Archive for August, 2013


I am very grateful to Mike Sullivan, Moderator of Goodreads On The Southern Literary Trail, for ‘talking about’  my novel, A Hunger in the Heart.

In the Summer of 1959 we packed up our 1958 Oldsmobile.  It was my family’s first air-conditioned car.  It was a little square unit that sat under the dash that blew cool air through little round vents.

 photo 1958_zps59588366.jpg

With my grandparents in front and my mother and I in the backseat, we headed to the land of dreams, Florida. (more…)

Lawn Chair Catechism

Posted: August 7, 2013 in Lawn Chair Catechism



When my oldest daughter was about four or five, she looked up at the Crucifix and then to me for an explanation of why Jesus was hanging there.

“The bad men didn’t like what He was saying and they got mad,” I told her. “So they put Sweet Jesus on the cross.”

“What did Sweet Jesus say to make them mad?” she asked. (more…)

FREEDOM is a big word

Posted: August 7, 2013 in World On The Edge

long black trainFreedom is a big word. A weighty word. A lengthy word. The locomotive of Freedom is championed by words, like Liberty and Independence. But the locomotive’s steam is often the lack of any restriction or inhibition.

The train of Freedom runs two ways, and on conflicting tracks. One is a track of lies, the other a track of truth.

Before you buy a ticket on one train or the other, there are questions to ask: Where does it come from? Where is it going? And most especially, who is its engineer?

The lying train of Freedom can be very long and black. It can come from jumbled and defective thinking. It can take us to foolishness and death. And its engineer can be a faulty entity of propaganda.

Do we really have the freedom to kill innocent babies? The engineers of society and our government say we can.

Do we honestly have the freedom to forget our marriage vow, or steal another person’s wife or husband, or to have sex with whomever we want? The engineers of Hollywood say we can.

Do we truthfully have the freedom to knock ourselves out with dope at the expense of the life of our family and our own life as well? The enormous drug trade says we can.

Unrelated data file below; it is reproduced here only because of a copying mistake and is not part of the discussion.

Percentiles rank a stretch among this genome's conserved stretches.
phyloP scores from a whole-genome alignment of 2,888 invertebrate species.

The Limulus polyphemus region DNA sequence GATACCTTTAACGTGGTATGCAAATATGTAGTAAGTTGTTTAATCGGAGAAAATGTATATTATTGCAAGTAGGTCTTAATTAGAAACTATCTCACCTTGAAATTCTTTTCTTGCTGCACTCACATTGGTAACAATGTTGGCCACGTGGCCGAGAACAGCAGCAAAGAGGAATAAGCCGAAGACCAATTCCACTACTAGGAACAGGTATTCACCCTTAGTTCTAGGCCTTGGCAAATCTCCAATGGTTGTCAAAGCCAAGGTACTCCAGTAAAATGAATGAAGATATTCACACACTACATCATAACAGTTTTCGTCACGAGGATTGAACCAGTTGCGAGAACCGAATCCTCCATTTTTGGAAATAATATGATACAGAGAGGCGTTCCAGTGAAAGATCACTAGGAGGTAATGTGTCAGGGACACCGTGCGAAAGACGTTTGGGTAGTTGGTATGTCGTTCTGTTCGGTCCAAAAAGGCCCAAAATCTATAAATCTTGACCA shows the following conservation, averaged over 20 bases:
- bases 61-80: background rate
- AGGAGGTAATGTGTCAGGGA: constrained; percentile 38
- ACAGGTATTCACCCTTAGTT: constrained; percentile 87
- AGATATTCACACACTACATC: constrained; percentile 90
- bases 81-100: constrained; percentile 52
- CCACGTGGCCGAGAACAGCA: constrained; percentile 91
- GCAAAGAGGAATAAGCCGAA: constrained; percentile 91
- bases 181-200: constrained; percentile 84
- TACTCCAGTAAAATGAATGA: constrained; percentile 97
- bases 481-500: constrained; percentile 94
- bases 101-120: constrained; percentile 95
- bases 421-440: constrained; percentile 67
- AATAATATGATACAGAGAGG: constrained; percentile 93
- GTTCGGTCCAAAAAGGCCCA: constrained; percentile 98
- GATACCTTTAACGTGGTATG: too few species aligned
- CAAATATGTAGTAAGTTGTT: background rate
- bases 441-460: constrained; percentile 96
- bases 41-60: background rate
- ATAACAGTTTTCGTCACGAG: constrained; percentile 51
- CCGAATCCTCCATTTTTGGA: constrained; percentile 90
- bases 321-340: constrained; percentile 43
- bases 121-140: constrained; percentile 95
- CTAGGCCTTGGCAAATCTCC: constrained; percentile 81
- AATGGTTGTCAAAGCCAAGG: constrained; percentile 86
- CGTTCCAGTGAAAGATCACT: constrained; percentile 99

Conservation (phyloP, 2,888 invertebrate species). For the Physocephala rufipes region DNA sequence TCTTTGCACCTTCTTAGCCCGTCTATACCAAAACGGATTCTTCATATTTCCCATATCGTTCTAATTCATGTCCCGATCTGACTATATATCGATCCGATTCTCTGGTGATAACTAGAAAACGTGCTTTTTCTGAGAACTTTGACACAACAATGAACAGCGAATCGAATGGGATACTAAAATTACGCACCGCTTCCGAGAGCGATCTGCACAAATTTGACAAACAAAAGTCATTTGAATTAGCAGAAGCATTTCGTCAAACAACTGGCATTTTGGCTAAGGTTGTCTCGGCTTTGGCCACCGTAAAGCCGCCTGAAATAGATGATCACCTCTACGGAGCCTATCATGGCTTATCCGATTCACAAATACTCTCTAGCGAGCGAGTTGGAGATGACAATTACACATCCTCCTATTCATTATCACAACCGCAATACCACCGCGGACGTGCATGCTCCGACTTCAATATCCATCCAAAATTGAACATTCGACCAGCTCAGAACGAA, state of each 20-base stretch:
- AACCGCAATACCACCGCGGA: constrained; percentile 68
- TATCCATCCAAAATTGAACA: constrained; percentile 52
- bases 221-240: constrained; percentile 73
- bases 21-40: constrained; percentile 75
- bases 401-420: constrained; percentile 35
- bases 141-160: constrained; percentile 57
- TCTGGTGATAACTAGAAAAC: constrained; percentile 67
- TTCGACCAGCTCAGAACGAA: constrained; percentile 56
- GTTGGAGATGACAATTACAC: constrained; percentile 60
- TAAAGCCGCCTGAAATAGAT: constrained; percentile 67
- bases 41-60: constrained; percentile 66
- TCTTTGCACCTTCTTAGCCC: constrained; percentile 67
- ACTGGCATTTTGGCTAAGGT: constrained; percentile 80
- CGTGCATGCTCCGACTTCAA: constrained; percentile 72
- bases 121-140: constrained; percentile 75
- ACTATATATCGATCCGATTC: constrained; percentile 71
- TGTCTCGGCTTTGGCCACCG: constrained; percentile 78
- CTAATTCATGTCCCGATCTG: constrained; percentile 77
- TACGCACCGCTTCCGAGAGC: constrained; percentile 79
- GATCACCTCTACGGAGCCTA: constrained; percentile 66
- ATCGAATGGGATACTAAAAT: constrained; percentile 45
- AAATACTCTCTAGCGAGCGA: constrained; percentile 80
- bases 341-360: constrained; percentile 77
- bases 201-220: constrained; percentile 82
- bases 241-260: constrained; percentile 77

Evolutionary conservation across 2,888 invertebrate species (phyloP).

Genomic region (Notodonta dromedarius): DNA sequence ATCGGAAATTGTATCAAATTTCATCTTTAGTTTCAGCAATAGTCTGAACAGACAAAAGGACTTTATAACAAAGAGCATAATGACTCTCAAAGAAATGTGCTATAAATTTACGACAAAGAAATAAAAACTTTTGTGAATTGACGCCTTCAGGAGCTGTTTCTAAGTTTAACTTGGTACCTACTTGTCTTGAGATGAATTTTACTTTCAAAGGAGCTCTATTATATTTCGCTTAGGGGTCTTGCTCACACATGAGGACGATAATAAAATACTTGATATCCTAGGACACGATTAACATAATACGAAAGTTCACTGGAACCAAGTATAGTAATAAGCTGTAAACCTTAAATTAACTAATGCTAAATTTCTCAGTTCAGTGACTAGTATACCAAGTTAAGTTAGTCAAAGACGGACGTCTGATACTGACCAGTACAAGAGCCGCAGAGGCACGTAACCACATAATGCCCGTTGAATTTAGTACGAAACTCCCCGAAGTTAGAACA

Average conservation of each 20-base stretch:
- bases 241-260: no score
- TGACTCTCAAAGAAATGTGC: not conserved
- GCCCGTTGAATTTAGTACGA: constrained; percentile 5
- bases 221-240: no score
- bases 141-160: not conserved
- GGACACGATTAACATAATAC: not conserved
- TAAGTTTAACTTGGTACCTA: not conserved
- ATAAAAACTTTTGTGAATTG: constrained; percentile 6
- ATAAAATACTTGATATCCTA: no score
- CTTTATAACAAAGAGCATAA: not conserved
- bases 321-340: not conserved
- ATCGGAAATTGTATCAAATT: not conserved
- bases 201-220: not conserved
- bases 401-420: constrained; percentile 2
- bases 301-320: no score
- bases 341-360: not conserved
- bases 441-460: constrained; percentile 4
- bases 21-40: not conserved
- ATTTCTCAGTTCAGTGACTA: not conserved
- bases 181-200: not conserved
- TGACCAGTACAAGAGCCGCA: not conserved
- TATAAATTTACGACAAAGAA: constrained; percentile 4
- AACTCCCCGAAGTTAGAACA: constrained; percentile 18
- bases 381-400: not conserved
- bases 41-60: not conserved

Who is your engineer? Who is driving your Freedom train? We do have a choice. On which train will you buy a ticket?

For you were called for freedom, brothers and sisters.
But do not use this freedom as an opportunity for the flesh;
rather, serve one another through love. For the whole law is fulfilled in one statement, namely, You shall love your neighbor as yourself. But if you go on biting and devouring one another, beware that you are not consumed by one another.– Gal 5:1 13-18

Marriage: A Mystery

Posted: August 6, 2013 in World On The Edge


The Need To Be Needed

Posted: August 5, 2013 in World On The Edge

OLYMPUS DIGITAL CAMERAWe often use this phrase today: “She (or He) is needy,” meaning insecure enough to ‘need’ an overabundance of attention from another human being.

It’s difficult to interact with people who have learned from negative experience not to trust. If you ignore or avoid them, they will be hurt by your rejection, and may get frantic, desperate or spiteful.

Clingy behavior puts a strain on any relationship. We don’t want to suffocate another with our insecurities, but the fact is each of us needs to be needed. Can you imagine what it would be like if nobody needed you? (more…)

The MoviegoerRecently, I re-read The Moviegoer by Walker Percy. I’d read it  many years ago–because it had won The National Book Award and because Percy was a southerner from New Orleans, a Catholic, and a physician.

I liked the book, but in my naïve and youthful perspective, it was just a story about a man who went to movies to see himself in the lives of movie stars. I didn’t understand much about life back then. I didn’t know that life can turn on you and that you have to have an absolute anchor or the currents will steer you where you don’t intend to go. Now I realize all that was Percy’s theme in the novel.

Though it was written decades ago, The Moviegoer has much to say about today’s reality-show-world whose ‘stars’ are heroes to many. It speaks to the values that we DON’T expect from Hollywood or from the flat-screened, superficial world of television that we follow. In the novel, this is the kind of world the main character, Binx Bolling, has taken for his own reality, but it’s a reality he begins to question: Why is he here? What is his purpose?

Binx initiates a personal ‘search’ for answers he never seems to find because he looks in the wrong places. In his mind, he converses with a screen star– Rory Calhoun, a popular actor of Percy’s time—about sex, about money; all important to Binx. His drug-addicted paramour and cousin, Kate, claims to be part of Binx’s search, too, but what she wants is Binx to tell her what to do. She’s a follower,  too afraid  to“act” on her own. In fact, neither of them have the courage or stamina to “act.” Both have come through tragedy—Binx the Korean War, Kate the loss of someone she may have loved. Their hard times have made them searchers, but still, they use excuses to avoid being decisive.